The red herring has always been a prickly subject and one with no middle ground – you either love them or you hate them! The controversial feature is a particularly hot topic in the escape room industry; with players often feeling the addition can totally ruin their experience.
So, what is it about red herrings in escape rooms that people find so polarising? Let’s find out!
What is a Red Herring?
Wikipedia: Something that misleads or distracts from a relevant or important question. A red herring may be used intentionally, as in mystery fiction or as part of rhetorical strategies.
Innocent or Deliberate?
The two types of red herrings you’ll find in an escape room are the innocent decorations and the deliberate deceptions.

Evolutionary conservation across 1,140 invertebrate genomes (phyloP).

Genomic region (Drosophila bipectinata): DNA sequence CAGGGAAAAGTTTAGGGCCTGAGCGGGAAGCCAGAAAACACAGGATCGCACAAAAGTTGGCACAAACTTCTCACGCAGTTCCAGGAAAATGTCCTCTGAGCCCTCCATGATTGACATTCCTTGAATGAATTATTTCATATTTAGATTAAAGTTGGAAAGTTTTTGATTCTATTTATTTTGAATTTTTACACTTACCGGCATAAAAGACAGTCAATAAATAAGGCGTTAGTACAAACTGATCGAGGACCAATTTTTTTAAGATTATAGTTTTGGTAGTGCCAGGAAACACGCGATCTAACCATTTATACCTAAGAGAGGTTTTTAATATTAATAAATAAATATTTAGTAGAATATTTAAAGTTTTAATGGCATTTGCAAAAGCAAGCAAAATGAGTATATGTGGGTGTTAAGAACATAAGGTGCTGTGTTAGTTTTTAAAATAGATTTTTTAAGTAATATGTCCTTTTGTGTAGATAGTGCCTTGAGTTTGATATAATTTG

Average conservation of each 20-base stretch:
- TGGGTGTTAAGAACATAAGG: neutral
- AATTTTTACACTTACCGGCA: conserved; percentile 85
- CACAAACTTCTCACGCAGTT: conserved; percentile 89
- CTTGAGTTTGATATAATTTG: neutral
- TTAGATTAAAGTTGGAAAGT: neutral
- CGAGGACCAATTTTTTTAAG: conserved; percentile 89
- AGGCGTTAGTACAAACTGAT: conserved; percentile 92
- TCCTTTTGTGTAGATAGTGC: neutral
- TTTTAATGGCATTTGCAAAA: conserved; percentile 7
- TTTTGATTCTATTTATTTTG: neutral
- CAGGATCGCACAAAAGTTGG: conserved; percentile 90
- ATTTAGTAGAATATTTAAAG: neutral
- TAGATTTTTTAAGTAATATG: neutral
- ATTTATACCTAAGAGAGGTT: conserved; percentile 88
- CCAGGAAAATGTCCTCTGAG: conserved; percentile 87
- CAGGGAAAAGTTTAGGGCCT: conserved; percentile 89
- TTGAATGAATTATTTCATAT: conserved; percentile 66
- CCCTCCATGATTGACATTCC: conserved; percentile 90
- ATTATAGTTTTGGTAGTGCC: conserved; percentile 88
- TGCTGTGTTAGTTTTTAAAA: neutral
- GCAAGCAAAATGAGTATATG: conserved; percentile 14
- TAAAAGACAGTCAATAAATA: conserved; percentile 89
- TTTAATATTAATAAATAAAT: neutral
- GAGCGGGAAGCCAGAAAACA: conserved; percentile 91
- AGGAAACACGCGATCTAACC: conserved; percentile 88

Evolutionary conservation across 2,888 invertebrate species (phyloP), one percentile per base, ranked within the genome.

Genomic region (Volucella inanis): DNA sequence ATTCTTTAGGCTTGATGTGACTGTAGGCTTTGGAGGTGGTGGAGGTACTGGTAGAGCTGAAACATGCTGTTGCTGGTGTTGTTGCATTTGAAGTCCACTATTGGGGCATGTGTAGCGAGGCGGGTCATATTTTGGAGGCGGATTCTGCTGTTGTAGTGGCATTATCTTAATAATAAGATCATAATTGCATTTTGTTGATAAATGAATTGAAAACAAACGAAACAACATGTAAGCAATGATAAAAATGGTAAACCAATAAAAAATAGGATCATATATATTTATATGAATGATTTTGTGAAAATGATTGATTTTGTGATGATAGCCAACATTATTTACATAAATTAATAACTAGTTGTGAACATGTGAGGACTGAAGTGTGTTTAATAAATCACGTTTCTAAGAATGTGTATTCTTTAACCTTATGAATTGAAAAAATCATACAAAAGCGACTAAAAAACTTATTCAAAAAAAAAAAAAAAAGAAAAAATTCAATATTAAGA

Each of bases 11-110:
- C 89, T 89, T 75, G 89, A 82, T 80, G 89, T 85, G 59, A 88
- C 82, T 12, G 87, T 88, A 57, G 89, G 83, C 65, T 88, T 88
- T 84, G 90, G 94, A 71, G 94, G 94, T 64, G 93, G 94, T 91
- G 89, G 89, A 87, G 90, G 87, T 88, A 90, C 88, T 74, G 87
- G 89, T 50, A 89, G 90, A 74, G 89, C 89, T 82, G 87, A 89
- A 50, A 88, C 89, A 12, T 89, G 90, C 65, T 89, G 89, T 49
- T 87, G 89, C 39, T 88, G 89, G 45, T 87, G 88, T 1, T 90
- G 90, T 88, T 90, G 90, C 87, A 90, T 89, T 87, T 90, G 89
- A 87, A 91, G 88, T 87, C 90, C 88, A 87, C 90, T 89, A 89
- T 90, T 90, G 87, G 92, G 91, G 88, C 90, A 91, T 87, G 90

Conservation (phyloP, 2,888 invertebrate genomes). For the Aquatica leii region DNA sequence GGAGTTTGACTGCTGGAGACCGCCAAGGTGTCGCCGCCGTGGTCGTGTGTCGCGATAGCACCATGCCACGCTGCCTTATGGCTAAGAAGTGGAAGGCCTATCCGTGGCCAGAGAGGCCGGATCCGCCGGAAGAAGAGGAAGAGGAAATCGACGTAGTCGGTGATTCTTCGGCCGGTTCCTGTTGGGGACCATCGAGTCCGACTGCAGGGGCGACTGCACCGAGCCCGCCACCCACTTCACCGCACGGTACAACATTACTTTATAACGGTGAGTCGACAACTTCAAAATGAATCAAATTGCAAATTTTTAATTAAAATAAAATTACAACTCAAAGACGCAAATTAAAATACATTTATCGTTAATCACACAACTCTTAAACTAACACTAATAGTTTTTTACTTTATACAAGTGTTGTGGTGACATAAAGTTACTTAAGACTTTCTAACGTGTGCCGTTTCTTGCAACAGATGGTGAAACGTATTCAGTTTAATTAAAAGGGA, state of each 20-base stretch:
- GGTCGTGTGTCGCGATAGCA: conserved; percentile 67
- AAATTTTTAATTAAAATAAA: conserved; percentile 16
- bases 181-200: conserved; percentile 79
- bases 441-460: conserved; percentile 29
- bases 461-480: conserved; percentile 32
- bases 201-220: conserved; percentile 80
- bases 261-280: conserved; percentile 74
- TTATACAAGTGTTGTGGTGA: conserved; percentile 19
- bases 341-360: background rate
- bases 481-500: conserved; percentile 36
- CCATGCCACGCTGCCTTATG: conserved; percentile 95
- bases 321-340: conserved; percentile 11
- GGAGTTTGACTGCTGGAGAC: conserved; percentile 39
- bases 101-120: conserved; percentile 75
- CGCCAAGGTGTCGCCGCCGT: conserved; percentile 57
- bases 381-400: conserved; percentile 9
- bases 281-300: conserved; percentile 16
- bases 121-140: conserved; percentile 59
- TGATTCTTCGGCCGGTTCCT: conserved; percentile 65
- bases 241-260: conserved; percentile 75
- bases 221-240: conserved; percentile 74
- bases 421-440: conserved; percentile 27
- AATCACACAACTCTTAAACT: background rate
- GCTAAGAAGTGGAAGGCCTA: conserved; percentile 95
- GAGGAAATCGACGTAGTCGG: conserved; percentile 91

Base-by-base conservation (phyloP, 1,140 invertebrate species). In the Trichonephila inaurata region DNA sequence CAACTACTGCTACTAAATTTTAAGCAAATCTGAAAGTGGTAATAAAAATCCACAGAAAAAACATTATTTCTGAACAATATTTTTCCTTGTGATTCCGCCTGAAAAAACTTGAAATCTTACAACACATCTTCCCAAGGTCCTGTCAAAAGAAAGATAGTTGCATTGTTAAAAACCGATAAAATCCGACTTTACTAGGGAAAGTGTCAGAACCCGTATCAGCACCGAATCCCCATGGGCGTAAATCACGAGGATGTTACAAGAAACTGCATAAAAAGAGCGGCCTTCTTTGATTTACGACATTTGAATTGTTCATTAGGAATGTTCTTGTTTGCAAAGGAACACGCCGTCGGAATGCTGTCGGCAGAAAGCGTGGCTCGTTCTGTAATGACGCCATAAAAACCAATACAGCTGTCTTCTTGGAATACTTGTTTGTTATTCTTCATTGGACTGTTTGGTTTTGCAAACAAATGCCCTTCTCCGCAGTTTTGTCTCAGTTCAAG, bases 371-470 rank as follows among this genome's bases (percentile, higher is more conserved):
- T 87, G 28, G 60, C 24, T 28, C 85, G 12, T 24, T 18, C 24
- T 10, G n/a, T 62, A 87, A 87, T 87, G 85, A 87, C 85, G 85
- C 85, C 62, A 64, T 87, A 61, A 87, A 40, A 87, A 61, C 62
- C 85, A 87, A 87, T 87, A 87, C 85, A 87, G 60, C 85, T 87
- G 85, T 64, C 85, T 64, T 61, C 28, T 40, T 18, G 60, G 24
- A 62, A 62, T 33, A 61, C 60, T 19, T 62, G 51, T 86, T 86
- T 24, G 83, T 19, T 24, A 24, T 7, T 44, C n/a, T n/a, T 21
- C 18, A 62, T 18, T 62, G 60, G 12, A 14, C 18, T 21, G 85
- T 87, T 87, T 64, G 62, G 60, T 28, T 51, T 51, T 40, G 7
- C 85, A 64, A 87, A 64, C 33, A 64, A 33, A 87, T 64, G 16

Red herrings in the form of Innocent decorations are pieces of décor that coincidentally resemble escape room puzzles. The décor was added purely to make the room feel more immersive and to fit in with the relevant theme, but this doesn’t stop overeager players spending a decent chunk of their hourly budget trying to find hidden meaning in what is actually just a regular chair. The nature of escape rooms means that innocent red herrings will always be there, otherwise, players will be searching for clues in an empty room!
Now, onto the deliberate deceptions… These are items that have been deliberately designed to look like puzzles and clues – intentionally forcing players to waste time on items of no value. These are understandably disliked and viewed as a lazy addition, requiring no thought from the escape room company.
Good or Bad?
A little moderation doesn’t hurt. Setting a limit of one deliberate red herring per room, or only using one in your most difficult room is absolutely fine. Nobody likes red herrings but escape rooms aren’t meant to be easy!